Outside of Maine, Michaud has a clear fundraising lead. About 35 percent, or $693,000, of the congressman’s funds have come from out of state, mostly from Washington D.C. That compares with about 19 percent of out-of-state funds for Cutler (again, keeping in mind the self-financing) and 16 percent for LePage.
And here’s a more detailed look at just where those out-of-state contributions are originating. Analyze the geographical reach of each candidate using the candidate filter in the view.
The Bellows for Senate campaign has replaced a portion of an advertisement on the “working class” a day after being criticized for using stock footage of a worker who was not from Maine.
Last Friday, Shenna Bellows released an ad that calls for raising the minimum wage and increasing the Social Security benefit as part of her campaign against Republican incumbent Sen. Susan Collins. The ad featured several brief clips of individuals – parents with young children, senior citizens, a hard hat-wearing worker – as Bellows talked about the need to strengthen the middle class.
But debate erupted on Twitter and other social media after some Republican observers – such as Portland Press Herald political contributor Philip Harriman – pointed out that the clip of the worker was apparently stock footage. Harriman wrote in an “Agree to Disagree” column that the footage was supplied by an Oregon-based company that hires actors to film scenes for advertisements.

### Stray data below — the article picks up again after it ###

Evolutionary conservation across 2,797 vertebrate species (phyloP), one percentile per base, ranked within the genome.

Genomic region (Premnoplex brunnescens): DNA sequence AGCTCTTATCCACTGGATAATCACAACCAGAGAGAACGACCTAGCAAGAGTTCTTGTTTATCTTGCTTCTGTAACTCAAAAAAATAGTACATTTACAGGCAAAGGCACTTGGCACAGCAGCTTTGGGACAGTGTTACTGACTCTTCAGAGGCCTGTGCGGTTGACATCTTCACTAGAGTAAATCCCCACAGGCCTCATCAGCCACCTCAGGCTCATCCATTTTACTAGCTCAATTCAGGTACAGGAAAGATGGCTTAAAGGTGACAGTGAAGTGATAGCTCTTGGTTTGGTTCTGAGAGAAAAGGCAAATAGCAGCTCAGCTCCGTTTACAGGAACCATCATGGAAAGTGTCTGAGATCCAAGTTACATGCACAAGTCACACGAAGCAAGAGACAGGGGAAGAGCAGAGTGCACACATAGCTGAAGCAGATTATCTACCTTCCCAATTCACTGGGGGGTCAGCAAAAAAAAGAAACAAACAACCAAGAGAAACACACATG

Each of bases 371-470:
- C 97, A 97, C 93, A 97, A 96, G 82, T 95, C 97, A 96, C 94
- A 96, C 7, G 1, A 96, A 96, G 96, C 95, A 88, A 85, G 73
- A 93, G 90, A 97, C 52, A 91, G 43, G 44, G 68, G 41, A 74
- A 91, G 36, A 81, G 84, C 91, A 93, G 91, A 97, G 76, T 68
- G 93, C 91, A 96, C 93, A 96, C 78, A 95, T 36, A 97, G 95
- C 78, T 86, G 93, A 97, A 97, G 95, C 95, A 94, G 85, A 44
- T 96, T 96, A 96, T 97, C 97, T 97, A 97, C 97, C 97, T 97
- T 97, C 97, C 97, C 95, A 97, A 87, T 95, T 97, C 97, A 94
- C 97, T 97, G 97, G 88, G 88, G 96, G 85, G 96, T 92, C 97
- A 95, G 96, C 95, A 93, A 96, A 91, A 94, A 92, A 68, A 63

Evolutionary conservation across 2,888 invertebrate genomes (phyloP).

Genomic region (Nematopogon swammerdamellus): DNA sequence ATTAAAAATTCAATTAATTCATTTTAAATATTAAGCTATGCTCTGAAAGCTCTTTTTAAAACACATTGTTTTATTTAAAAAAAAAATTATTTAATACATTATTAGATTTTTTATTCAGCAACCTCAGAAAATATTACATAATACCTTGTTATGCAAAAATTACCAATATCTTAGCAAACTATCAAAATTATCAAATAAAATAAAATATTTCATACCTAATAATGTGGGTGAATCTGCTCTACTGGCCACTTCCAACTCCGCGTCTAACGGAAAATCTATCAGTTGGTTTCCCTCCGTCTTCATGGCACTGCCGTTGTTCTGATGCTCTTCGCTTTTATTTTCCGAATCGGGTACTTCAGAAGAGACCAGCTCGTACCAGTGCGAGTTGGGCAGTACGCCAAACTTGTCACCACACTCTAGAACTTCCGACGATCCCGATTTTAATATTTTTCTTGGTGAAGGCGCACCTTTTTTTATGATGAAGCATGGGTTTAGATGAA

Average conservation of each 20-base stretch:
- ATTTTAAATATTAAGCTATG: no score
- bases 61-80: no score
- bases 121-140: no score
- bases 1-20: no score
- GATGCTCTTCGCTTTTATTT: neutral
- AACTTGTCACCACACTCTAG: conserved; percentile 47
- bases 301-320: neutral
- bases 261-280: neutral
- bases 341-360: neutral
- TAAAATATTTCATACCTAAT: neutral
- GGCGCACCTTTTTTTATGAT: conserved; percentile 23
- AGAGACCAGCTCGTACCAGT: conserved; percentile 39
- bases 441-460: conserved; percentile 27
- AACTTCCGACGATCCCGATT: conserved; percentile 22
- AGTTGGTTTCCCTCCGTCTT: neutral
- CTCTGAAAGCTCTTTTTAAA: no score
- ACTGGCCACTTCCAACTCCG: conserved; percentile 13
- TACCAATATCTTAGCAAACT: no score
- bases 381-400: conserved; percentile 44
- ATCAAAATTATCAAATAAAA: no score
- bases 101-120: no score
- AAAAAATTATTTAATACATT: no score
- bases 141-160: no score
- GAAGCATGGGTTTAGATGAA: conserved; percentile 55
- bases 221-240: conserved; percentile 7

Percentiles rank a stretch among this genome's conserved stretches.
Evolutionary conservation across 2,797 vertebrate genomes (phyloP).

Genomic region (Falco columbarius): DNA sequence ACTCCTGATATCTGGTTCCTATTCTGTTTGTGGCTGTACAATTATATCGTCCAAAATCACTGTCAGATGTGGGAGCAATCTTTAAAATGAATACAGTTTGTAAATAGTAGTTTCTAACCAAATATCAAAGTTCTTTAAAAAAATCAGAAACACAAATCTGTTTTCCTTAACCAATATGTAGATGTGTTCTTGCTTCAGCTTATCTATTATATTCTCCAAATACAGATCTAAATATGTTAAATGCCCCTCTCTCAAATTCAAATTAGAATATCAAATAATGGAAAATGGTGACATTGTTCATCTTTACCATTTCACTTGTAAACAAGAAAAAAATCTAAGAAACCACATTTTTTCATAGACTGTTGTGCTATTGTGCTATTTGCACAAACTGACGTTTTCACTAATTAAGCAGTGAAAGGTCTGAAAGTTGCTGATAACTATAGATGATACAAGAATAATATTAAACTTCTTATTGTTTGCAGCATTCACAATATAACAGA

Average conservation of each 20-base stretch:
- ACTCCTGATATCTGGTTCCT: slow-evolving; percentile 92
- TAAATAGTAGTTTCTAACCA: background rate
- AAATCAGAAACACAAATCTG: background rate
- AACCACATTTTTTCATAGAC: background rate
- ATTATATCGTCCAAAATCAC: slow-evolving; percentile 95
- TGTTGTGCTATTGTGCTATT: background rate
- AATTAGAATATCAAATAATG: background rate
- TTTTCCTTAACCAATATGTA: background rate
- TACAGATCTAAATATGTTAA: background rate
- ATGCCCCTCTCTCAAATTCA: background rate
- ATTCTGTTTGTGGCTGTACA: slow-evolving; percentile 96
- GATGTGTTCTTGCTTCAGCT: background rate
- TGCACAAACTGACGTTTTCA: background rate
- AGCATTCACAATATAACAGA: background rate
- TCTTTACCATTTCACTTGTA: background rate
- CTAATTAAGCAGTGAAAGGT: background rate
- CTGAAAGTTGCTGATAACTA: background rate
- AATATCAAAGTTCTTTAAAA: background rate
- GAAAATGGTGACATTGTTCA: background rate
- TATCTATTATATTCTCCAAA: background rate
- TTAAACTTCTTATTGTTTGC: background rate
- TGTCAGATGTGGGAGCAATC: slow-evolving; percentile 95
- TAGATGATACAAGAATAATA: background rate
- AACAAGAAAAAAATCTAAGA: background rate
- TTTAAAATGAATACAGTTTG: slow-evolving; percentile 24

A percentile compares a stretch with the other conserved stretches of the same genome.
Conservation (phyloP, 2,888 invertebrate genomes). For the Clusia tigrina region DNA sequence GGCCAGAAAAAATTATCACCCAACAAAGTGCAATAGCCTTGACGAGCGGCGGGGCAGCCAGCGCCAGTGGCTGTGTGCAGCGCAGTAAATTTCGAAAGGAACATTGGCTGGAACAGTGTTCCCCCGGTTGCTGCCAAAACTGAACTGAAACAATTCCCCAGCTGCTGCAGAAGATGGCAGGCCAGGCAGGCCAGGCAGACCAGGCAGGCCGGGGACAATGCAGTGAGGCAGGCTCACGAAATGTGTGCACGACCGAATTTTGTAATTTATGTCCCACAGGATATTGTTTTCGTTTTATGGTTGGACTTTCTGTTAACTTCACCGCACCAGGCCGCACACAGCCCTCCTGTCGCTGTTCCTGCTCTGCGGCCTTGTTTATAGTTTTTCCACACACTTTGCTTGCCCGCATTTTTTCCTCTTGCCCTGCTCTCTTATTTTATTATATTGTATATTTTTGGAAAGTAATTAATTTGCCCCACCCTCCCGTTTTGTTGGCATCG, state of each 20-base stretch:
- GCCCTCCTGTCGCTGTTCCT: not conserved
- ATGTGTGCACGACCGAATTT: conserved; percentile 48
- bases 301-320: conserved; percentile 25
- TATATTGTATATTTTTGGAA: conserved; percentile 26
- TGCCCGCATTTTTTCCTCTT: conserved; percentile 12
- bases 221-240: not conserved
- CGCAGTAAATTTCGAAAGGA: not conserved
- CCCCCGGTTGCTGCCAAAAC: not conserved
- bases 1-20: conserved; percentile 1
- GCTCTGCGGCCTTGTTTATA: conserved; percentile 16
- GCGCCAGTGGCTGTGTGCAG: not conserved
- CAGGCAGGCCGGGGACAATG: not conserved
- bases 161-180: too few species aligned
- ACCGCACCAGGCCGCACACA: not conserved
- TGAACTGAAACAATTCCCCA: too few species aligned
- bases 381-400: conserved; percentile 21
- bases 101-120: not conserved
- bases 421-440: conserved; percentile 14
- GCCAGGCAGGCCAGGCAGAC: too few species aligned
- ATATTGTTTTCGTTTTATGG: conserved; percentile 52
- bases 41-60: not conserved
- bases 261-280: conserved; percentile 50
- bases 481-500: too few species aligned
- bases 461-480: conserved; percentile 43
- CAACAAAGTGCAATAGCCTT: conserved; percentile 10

“Now, I don’t actually know whether this guy is from Maine, ever been to Maine, or plans to vacation in Maine if Shenna wins, but it sure seems inappropriate for her to be running an ad where she says she wants ‘Maine families to get ahead’ while using stock footage of a model/actor who is probably from somewhere else,” wrote Harriman, a former Republican state senator.
On Tuesday, Republican observers noted again that the Bellows campaign had released a new version of the ad. This time, the stock footage was replaced with clips of two new but still-unidentified workers.
Links to the old ad no longer work. Here is the new ad:
In an interview Tuesday afternoon, Bellows downplayed the original clip — accurately pointing out that “campaigns often use stock footage” — but called the inclusion an “oversight” amid the bustle to launch both an ad campaign and a 350-mile walk across the state. Bellows said she had seen the ad prior to airing but did not know the worker was not from Maine.
Both of the workers in the new version are from Maine — one from Westbrook and the other from Bowdoinham. One worker is wearing a t-shirt emblazoned with the number “327″ in the middle of what appears to be the seal for the Local 327 chapter of the Laborers’ International Union of North America in Augusta, which has endorsed Bellows’ campaign.